A recent study says that the global expansion of hydroelectric power plants and the dams built on them is having a devastating effect on the populations of big cats, tiger and jaguar habitats, and can also significantly reduce the animal population.
a Communication biology in the magazine The study was published According to Asia, dam construction and hydropower construction affect one fifth of the world’s remaining tigers. Power stations built in some parts of China are directly linked to the extinction of tigers, and a similar fate is expected for the jaguar population of Brazil.
Although their numbers have increased in some places in recent years, tigers remain critically endangered on the IUCN Red List, with about 3,500 living predators. On the other hand, if we look at it for centuries, the situation is far from good,
In a hundred years, ninety percent of the tigers of this planet have disappeared.
The situation for the jaguar is absolutely bad, the number of predators in South America has been halved.
As more and more places look to use renewable energy, it is also spreading. hydroelectric power stationsBig cats’ chances of survival can deteriorate. The study authors identified more than 100 dams that would either violate the tiger’s natural environment or, depending on construction plans, disturb the tigers. According to his calculations, 13,000 square kilometers of forest areas were affected as a result of construction work or flooded after the dam was built. This affected one in five tigers, the researchers say, and habitat degradation has reduced populations, reducing animal populations by 20 percent at the sites where the dam and hydropower station were built.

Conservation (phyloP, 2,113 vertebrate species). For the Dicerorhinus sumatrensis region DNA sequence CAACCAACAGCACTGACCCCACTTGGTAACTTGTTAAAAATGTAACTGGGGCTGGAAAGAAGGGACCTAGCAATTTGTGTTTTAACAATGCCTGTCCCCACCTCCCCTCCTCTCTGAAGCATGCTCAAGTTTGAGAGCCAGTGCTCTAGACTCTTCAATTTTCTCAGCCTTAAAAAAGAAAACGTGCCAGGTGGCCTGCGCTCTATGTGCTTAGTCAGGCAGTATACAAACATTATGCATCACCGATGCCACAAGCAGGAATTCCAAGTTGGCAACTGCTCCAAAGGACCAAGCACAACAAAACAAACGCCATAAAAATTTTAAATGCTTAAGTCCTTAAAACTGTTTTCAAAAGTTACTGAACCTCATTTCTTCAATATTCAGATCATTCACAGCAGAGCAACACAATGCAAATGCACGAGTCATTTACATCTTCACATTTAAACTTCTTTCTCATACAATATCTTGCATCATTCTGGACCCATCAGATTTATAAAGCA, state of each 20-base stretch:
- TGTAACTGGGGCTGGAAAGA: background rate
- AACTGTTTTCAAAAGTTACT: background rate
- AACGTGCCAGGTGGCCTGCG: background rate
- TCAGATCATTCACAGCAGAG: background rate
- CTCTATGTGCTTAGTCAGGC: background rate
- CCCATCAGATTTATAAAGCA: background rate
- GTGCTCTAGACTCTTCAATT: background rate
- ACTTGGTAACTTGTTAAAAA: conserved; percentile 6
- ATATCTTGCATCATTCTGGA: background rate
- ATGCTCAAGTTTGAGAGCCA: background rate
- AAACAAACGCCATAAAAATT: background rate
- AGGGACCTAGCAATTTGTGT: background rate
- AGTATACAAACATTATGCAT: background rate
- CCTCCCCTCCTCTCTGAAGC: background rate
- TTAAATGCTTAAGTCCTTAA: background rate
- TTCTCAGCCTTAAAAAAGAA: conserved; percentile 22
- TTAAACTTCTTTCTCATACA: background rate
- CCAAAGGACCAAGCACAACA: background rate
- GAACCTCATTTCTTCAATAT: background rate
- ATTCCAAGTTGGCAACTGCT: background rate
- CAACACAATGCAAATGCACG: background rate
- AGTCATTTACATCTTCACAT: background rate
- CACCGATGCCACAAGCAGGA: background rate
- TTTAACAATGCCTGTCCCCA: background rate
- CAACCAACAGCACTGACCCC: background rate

The biggest problem is not the construction of the power plant itself, but the space and infrastructure needed to operate and service it. A good example is the Chanov Lan Lake in Thailand, where a hydroelectric power plant was built in the 1980s: 165 square kilometers of forest were flooded, dividing the adjacent green area into hundreds of smaller archipelagos. The original tigers have disappeared from the area. In addition to water, the methods used during construction and operation of the power plant increase the fragmentation of the cohesive area, which negatively affects the big cats, since animals accustomed to calm green areas cannot survive in patches of forest much longer. small and fragmented.
While this is indeed a problem for Asian tigers, this is not entirely the case for South American jaguars. The Brazilian government plans to build three hundred dams in the Amazon to increase the 25,000-square-foot forest in which the jaguar has lost its home due to continued construction. The planned dam construction is expected to quadruple the magnitude of habitat loss.
The question arises whether the benefits of investment outweigh the negative impact on nature. Neil Carter, Professor at the University of Michigan According to the study A word of caution that environmentalists should bear in mind when planning similar investments in the future. According to Carter, it is essential to increase the transparency of dam-building projects, including the publication of data on the ecological footprint and reservoir size and capacity, thus aiding in-depth investigations.
(Cover Photo: Tao Zhang/NoorPhoto/Getty Images)